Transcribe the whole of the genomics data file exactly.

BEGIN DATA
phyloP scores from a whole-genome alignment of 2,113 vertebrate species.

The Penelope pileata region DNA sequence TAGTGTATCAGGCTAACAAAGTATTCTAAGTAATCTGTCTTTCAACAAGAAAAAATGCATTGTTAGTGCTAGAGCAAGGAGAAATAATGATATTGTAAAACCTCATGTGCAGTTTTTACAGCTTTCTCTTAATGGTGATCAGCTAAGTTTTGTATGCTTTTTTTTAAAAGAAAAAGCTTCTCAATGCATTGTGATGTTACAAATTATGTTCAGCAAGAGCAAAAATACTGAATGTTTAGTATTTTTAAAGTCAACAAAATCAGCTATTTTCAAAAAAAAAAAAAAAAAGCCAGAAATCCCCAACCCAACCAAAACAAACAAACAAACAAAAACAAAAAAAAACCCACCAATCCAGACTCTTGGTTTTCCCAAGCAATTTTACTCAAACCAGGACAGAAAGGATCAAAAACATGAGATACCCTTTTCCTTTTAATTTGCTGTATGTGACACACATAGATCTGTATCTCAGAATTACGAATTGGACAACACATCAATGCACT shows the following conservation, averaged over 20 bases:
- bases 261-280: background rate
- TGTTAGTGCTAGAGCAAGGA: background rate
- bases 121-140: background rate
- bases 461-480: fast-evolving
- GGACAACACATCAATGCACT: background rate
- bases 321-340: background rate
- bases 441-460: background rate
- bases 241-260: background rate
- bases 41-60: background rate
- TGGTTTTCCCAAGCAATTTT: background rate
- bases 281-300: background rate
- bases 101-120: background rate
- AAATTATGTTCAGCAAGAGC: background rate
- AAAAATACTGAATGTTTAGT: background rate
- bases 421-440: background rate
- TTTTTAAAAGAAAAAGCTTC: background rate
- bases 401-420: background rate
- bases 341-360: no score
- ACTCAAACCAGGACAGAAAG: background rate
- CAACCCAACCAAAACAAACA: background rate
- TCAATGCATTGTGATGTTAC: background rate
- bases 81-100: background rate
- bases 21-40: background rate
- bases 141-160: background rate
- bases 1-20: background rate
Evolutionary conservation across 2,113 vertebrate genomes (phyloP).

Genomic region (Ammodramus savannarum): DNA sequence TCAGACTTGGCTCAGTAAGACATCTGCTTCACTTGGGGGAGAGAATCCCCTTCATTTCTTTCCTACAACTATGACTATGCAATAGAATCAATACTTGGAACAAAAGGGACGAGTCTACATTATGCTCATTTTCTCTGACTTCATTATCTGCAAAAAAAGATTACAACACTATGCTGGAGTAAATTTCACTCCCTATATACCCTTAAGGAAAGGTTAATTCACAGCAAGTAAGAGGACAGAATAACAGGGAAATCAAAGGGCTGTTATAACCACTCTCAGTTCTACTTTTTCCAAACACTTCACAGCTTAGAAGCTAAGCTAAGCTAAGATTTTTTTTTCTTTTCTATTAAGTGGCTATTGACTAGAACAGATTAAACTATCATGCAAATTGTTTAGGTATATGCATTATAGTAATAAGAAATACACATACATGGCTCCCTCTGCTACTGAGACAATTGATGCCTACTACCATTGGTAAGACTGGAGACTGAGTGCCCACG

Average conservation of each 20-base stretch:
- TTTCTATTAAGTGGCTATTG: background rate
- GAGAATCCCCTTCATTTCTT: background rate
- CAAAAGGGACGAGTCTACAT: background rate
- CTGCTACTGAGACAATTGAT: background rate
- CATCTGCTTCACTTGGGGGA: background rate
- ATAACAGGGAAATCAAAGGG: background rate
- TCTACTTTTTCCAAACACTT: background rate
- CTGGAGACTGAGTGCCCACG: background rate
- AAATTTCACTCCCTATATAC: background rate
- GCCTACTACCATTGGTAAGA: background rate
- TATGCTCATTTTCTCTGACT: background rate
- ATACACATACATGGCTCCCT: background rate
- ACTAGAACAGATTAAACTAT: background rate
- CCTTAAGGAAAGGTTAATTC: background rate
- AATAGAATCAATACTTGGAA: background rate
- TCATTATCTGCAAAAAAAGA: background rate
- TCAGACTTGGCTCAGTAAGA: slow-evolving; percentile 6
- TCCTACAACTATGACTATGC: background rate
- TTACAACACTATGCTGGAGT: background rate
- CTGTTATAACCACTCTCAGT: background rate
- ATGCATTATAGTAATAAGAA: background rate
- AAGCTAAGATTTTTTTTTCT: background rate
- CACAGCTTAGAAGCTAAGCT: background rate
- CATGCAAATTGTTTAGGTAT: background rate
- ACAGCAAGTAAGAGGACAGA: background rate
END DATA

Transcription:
phyloP scores from a whole-genome alignment of 2,113 vertebrate species.

The Penelope pileata region DNA sequence TAGTGTATCAGGCTAACAAAGTATTCTAAGTAATCTGTCTTTCAACAAGAAAAAATGCATTGTTAGTGCTAGAGCAAGGAGAAATAATGATATTGTAAAACCTCATGTGCAGTTTTTACAGCTTTCTCTTAATGGTGATCAGCTAAGTTTTGTATGCTTTTTTTTAAAAGAAAAAGCTTCTCAATGCATTGTGATGTTACAAATTATGTTCAGCAAGAGCAAAAATACTGAATGTTTAGTATTTTTAAAGTCAACAAAATCAGCTATTTTCAAAAAAAAAAAAAAAAAGCCAGAAATCCCCAACCCAACCAAAACAAACAAACAAACAAAAACAAAAAAAAACCCACCAATCCAGACTCTTGGTTTTCCCAAGCAATTTTACTCAAACCAGGACAGAAAGGATCAAAAACATGAGATACCCTTTTCCTTTTAATTTGCTGTATGTGACACACATAGATCTGTATCTCAGAATTACGAATTGGACAACACATCAATGCACT shows the following conservation, averaged over 20 bases:
- bases 261-280: background rate
- TGTTAGTGCTAGAGCAAGGA: background rate
- bases 121-140: background rate
- bases 461-480: fast-evolving
- GGACAACACATCAATGCACT: background rate
- bases 321-340: background rate
- bases 441-460: background rate
- bases 241-260: background rate
- bases 41-60: background rate
- TGGTTTTCCCAAGCAATTTT: background rate
- bases 281-300: background rate
- bases 101-120: background rate
- AAATTATGTTCAGCAAGAGC: background rate
- AAAAATACTGAATGTTTAGT: background rate
- bases 421-440: background rate
- TTTTTAAAAGAAAAAGCTTC: background rate
- bases 401-420: background rate
- bases 341-360: no score
- ACTCAAACCAGGACAGAAAG: background rate
- CAACCCAACCAAAACAAACA: background rate
- TCAATGCATTGTGATGTTAC: background rate
- bases 81-100: background rate
- bases 21-40: background rate
- bases 141-160: background rate
- bases 1-20: background rate
Evolutionary conservation across 2,113 vertebrate genomes (phyloP).

Genomic region (Ammodramus savannarum): DNA sequence TCAGACTTGGCTCAGTAAGACATCTGCTTCACTTGGGGGAGAGAATCCCCTTCATTTCTTTCCTACAACTATGACTATGCAATAGAATCAATACTTGGAACAAAAGGGACGAGTCTACATTATGCTCATTTTCTCTGACTTCATTATCTGCAAAAAAAGATTACAACACTATGCTGGAGTAAATTTCACTCCCTATATACCCTTAAGGAAAGGTTAATTCACAGCAAGTAAGAGGACAGAATAACAGGGAAATCAAAGGGCTGTTATAACCACTCTCAGTTCTACTTTTTCCAAACACTTCACAGCTTAGAAGCTAAGCTAAGCTAAGATTTTTTTTTCTTTTCTATTAAGTGGCTATTGACTAGAACAGATTAAACTATCATGCAAATTGTTTAGGTATATGCATTATAGTAATAAGAAATACACATACATGGCTCCCTCTGCTACTGAGACAATTGATGCCTACTACCATTGGTAAGACTGGAGACTGAGTGCCCACG

Average conservation of each 20-base stretch:
- TTTCTATTAAGTGGCTATTG: background rate
- GAGAATCCCCTTCATTTCTT: background rate
- CAAAAGGGACGAGTCTACAT: background rate
- CTGCTACTGAGACAATTGAT: background rate
- CATCTGCTTCACTTGGGGGA: background rate
- ATAACAGGGAAATCAAAGGG: background rate
- TCTACTTTTTCCAAACACTT: background rate
- CTGGAGACTGAGTGCCCACG: background rate
- AAATTTCACTCCCTATATAC: background rate
- GCCTACTACCATTGGTAAGA: background rate
- TATGCTCATTTTCTCTGACT: background rate
- ATACACATACATGGCTCCCT: background rate
- ACTAGAACAGATTAAACTAT: background rate
- CCTTAAGGAAAGGTTAATTC: background rate
- AATAGAATCAATACTTGGAA: background rate
- TCATTATCTGCAAAAAAAGA: background rate
- TCAGACTTGGCTCAGTAAGA: slow-evolving; percentile 6
- TCCTACAACTATGACTATGC: background rate
- TTACAACACTATGCTGGAGT: background rate
- CTGTTATAACCACTCTCAGT: background rate
- ATGCATTATAGTAATAAGAA: background rate
- AAGCTAAGATTTTTTTTTCT: background rate
- CACAGCTTAGAAGCTAAGCT: background rate
- CATGCAAATTGTTTAGGTAT: background rate
- ACAGCAAGTAAGAGGACAGA: background rate